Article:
It’s a weaving as prescient now as it was then. The era from which Seinfeld came was phase one (or two depending on your definitions) of the civil rights debate for homosexuals. At such an early stage it was of the utmost that the lifestyle become mainstream and less alien to potential bigots. Obviously then that is where much of Seinfeld’s forays into the debate exist; homosexuality is explored as impulse and potential, thus wedging the orientation into its rightful position of normalcy (the 1990’s seem like a late era to think about homosexuality as strange or alien, but one needs to consider that ‘The Note’ originally aired on September 18, 1991; right around the time—early 1992—that professional bigot Pat Buchanan was about to launch one of the most homophobic onslaughts in mainstream modern American campaign politics). After the communities (gay and gay friendly straight) laid all these necessary foundations, subsequent generations could then wage the fights on the peripheries of basic acceptance (which is more or less where we are at now, it’s mainstream accepted so the battles are now over marriage equality, adoption rights, etc). It’s chiefly here that I think ‘The Note’ advances clear past ‘The Outing’. Both were original and fresh in their early nineties air dates, but it’s one (‘The Note’) that seems clear minded and trendsetting now. ‘The Outing’, upon recent revisiting, seemed cruel—here is a young women ‘outing’ two men she’s never met nor had the consent to eavesdrop on (a strange wording of what happens, but in effect, she’s taking a private conversation—however sarcastic the boys were being—and published it for the world to read). It’s an escalation of events all to factual for a good many people, and that the episode remains spinning its wheels on this “humorous” misunderstanding—rather than the highly unethical and downright gross ways she’s operated in—points that ‘The Outing’ is more about semantics than real life politics. ‘The Note’ however confronts actual human sexuality, what it means to have sexual thoughts and have to potentially deal with them, and the gender differences that reside therein (remember Elaine wants her gender massaging her, as it does feel safer to her, probably because a massage–however unsexual it is—remains an act potentially coded in sexual foreplay).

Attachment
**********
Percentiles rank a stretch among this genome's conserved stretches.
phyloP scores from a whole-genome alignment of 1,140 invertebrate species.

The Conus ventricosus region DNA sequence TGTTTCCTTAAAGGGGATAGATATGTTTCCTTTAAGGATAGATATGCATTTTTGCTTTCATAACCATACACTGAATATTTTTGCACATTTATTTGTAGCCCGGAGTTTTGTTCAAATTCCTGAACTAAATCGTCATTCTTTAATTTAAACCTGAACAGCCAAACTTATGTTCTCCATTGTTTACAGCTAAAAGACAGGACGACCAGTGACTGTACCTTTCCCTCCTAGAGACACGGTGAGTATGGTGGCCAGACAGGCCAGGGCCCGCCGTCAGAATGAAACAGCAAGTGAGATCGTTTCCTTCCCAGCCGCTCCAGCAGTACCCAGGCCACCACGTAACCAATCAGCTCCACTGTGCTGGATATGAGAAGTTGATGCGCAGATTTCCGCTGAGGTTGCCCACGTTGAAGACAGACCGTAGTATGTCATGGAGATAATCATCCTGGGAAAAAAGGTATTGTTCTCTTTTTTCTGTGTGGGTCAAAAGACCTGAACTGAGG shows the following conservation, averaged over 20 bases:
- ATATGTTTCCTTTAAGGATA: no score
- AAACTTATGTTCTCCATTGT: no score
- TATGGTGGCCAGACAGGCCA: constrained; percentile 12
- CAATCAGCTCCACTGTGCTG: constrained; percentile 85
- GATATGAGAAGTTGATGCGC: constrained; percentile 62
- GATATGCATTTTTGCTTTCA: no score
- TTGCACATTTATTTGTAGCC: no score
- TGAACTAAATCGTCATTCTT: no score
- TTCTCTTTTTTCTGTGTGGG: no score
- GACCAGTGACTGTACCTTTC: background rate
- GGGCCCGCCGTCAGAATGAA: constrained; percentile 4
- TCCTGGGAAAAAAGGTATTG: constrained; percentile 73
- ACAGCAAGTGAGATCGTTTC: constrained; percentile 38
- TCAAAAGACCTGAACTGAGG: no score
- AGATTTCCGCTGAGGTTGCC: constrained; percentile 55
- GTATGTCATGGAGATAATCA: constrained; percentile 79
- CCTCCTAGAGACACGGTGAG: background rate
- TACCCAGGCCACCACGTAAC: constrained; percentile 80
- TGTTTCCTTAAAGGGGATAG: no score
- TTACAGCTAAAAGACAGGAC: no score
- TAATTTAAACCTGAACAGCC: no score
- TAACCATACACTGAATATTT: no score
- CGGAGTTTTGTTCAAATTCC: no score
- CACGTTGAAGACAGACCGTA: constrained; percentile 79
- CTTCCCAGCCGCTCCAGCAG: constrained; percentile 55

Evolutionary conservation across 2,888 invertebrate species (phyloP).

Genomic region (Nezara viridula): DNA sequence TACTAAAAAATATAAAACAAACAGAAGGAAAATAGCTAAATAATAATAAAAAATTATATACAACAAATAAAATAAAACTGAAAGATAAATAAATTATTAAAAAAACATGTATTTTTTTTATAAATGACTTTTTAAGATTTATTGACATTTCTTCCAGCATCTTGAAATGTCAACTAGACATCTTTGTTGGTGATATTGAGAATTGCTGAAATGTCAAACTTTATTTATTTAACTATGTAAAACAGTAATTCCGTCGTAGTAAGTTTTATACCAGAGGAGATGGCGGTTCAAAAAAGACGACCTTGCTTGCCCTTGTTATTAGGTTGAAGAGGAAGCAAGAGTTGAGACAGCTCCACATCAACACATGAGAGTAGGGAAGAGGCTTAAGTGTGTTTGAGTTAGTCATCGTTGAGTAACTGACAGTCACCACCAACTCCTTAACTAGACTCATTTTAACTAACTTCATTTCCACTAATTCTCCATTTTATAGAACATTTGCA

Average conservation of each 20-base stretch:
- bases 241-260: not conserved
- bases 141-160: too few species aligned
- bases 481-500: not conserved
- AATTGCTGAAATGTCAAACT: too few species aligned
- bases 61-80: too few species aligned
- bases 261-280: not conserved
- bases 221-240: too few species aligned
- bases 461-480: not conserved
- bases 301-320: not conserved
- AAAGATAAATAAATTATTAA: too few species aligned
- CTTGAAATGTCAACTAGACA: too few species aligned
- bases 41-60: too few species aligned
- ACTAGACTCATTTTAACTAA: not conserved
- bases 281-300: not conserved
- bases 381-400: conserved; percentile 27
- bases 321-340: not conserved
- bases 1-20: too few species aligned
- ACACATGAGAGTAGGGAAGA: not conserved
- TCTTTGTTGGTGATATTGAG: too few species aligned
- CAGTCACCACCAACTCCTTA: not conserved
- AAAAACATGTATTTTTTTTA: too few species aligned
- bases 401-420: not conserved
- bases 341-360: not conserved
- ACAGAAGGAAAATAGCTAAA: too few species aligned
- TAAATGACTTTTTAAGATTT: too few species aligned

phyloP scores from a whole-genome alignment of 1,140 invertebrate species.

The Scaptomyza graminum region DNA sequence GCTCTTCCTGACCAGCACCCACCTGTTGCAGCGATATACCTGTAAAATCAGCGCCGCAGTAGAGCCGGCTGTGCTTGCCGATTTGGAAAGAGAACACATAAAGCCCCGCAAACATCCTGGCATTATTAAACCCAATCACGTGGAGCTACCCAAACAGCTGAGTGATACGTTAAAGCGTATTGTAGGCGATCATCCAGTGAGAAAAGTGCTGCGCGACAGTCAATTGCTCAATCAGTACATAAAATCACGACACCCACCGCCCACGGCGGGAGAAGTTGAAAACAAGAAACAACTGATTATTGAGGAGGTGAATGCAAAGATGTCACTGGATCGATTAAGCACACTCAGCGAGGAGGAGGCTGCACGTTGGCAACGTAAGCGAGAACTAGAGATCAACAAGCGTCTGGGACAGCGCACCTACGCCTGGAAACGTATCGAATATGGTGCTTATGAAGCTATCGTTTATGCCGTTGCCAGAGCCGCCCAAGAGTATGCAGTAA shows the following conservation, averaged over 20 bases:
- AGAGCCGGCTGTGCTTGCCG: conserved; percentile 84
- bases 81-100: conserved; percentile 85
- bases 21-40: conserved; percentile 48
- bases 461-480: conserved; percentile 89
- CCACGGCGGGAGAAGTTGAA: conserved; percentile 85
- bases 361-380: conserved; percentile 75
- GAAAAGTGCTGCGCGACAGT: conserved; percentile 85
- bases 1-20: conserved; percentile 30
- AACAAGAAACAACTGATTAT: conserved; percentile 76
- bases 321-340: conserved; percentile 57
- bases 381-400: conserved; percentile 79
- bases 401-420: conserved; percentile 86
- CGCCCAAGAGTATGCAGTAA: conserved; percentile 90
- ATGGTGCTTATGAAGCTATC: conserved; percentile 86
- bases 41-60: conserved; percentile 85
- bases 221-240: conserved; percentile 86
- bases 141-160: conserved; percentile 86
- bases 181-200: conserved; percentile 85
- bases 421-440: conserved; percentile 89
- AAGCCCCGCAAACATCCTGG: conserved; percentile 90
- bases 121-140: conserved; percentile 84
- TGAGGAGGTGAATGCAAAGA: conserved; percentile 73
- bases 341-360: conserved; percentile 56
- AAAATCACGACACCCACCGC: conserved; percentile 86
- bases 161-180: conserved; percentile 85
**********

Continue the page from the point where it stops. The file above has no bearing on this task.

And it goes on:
The ‘weaving’ I spoke of earlier, also is played out between homosexuality and health insurance. The (health) insurance industry has long been understood as perhaps the central roadblock to full stop marriage equality for LGBT couples. Meaning in essence, that the conservative constraints blocking full on homosexual equality in this country are purely financially motivated. Working behind the scenes, large insurance companies with considerable political clout continue funding candidates who vote and act against marriage equality because opening up marriage to more buyers means covering more potential couples. It seems foolish, but having more 1 for 1 insurance payers than 1 for 2 is an equation with numbers that they have crunched and decided to remain in play for as long as possible. Thankfully there is a religious element willing to do the dirty work of arguing the bigotry in mainstream circles (a large company would never want the PR nightmare of openly courting offensive dogma), so they just remain in the background continually getting their wishes enforced as they prod the discriminative legislation forward. The inclusion of the insurance note for coverage here is wonderfully prescient then, both a great accident and a coincidence I can’t think to be only coincidental.
It’s fitting that the one character who always skirts these sort of social designations has the last laugh (you’ll remember that Kramer does the same in ‘The Outing’ as the humorous implication of him sashaying back to his apartment with a man who turns out to be the cable guy ends that episode) or at the very least prompts the last laugh. Kramer has spent the episode a bit on the outside of the main titular plot line in a thread built entirely at his creation, claiming that he’s seen Yankee great Joe DiMaggio eating (and dunking) pastries in the small and dingy Dinky Donuts. He claims that his yelps and howls as DiMaggio ate neither broke the Yankee Clipper’s concentration nor rendered any acknowledgement to Kramer’s disruptive presence. It’s argued then that he has discovered the key to DiMaggio’s sublime baseball feats; heightened attentiveness through the ability to block out the hysteria of what is going on around him (with the obvious nod to his profession being made; a ballplayer deals with hysterical crowds and a litany of cheers, jeers, taunts and applause all at fevered volume). It’s only at the end of the episode when the gang spots DiMaggio in their favored Monk’s that Kramer’s tale is believed. It’s then that George finally relents on his facade of heterosexuality when he chimes in that “You see? Now that is a handsome man” (I’d thought is was a connection to an earlier conversation in the episode but actually the one I’m thinking of is in ‘The Jimmy’ in Season 6, where Kramer admits to finding George Will “attractive” but then responds to Elaine that he doesn’t find him “all that bright” when she relents with “He’s smart…”), offering everyone at the table a spot in which to turn to their friend with a befuddled glance. Costanza has spent the episode in sexual orientation limbo and, true to form, it’s he that prompts the last laugh at himself.